https://vermontalmanac.org/wp-content/uploads/VTALMANAC_LOGO_STACK_TAG-300x150.png 0 0 Dave Mance III https://vermontalmanac.org/wp-content/uploads/VTALMANAC_LOGO_STACK_TAG-300x150.png Dave Mance III2020-05-19 10:11:462020-05-25 10:13:12Ah, ticks. Tick repellent, pants stuffed into socks, tick checks, tick phobia. But staying indoors is not an option at this time of year.
You might also like
If you’re working outdoors in the heat of the day, consider taking some switchel with you: roughly three cups of cider vinegar in ¾ of a gallon of water, plus some honey and some ginger. Cider vinegar supplies potassium and the ginger helps potassium absorption. Honey both revives your energy and reduces the tartness. Variations of this concoction have been used by farm workers since before the Civil War.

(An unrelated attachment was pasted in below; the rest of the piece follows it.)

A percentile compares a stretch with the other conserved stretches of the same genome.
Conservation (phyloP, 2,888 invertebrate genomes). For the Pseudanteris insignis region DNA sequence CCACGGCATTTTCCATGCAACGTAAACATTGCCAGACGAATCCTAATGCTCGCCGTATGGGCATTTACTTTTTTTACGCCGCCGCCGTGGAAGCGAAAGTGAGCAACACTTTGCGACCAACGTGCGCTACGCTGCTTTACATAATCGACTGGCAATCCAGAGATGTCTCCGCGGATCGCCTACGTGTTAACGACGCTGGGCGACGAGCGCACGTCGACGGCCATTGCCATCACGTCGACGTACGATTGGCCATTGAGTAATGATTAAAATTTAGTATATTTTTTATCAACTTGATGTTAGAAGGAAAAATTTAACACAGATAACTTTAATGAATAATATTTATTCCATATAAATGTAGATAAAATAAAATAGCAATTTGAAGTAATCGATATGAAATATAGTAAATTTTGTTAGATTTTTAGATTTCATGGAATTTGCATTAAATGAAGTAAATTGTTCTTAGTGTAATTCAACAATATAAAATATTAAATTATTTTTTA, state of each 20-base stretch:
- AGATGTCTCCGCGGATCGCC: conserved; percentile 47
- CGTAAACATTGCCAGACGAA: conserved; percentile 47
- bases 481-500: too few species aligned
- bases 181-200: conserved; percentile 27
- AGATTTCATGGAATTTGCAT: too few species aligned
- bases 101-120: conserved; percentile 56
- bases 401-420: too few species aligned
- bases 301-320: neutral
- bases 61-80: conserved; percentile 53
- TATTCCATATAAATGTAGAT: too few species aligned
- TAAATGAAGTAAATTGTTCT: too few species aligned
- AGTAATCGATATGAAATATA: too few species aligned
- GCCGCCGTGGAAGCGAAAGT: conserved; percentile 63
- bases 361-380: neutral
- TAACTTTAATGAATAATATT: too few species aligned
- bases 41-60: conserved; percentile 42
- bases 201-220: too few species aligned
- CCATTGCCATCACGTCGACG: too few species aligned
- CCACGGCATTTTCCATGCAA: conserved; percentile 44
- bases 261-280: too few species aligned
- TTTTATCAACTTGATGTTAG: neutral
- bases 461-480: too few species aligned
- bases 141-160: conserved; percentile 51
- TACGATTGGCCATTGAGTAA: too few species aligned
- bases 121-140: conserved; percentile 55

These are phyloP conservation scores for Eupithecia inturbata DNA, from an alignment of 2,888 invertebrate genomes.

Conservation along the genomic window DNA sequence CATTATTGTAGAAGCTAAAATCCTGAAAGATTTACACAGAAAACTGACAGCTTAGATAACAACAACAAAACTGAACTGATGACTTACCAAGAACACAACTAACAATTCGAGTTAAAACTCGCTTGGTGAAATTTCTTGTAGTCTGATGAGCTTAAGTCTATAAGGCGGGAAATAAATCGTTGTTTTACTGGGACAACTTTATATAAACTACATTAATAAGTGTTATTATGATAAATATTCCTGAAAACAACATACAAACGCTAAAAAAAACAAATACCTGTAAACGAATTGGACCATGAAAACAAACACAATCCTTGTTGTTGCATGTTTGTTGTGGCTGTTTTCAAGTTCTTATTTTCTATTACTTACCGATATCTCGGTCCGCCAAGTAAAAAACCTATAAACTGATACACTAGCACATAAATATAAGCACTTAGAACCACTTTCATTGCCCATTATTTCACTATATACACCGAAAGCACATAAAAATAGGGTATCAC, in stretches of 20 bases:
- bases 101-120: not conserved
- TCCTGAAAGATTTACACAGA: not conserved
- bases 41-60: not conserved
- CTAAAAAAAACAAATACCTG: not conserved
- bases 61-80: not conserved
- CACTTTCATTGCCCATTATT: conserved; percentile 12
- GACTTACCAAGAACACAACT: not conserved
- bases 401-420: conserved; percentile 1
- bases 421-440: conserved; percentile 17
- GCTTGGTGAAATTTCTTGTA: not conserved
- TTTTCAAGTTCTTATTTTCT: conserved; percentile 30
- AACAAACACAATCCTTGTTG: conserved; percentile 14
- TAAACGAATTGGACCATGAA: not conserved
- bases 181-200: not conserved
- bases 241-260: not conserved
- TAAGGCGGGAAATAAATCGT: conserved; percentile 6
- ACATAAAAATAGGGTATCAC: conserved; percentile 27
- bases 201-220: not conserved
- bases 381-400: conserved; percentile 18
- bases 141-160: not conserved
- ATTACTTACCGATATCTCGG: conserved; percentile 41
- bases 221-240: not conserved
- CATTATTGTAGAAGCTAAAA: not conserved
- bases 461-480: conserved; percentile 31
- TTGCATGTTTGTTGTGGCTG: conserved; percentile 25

The white pine needle damage you’re seeing is caused by a fungal pathogen complex, and its severity is linked to weather conditions from a year ago. Perhaps the dry June will lessen the severity of next year’s outbreak.
So far this summer has been dry as a bone (“near- drought conditions,” the weather service calls it) followed by stream-filling thundery deluges (“rain, heavy at times”).
All the other spring ephemerals are flowering. Among the loveliest are Dutchman’s breeches, trout lily, toothwort. I could go on, they all are lovely.
Both black ash and white ash leaf out much later than most other trees and are now easy to spot. The flattened, tan-colored bark on many ash trees sometimes makes them look like they have a bad case of mange. But this condition is caused by a fungus that just feeds on dead bark and does no harm. Not to be confused with damage from the emerald ash borer.
After waiting for a long time for a warm sunny day that didn’t happen, serviceberry buds decided it’s time to open. Roadsides are now very pretty.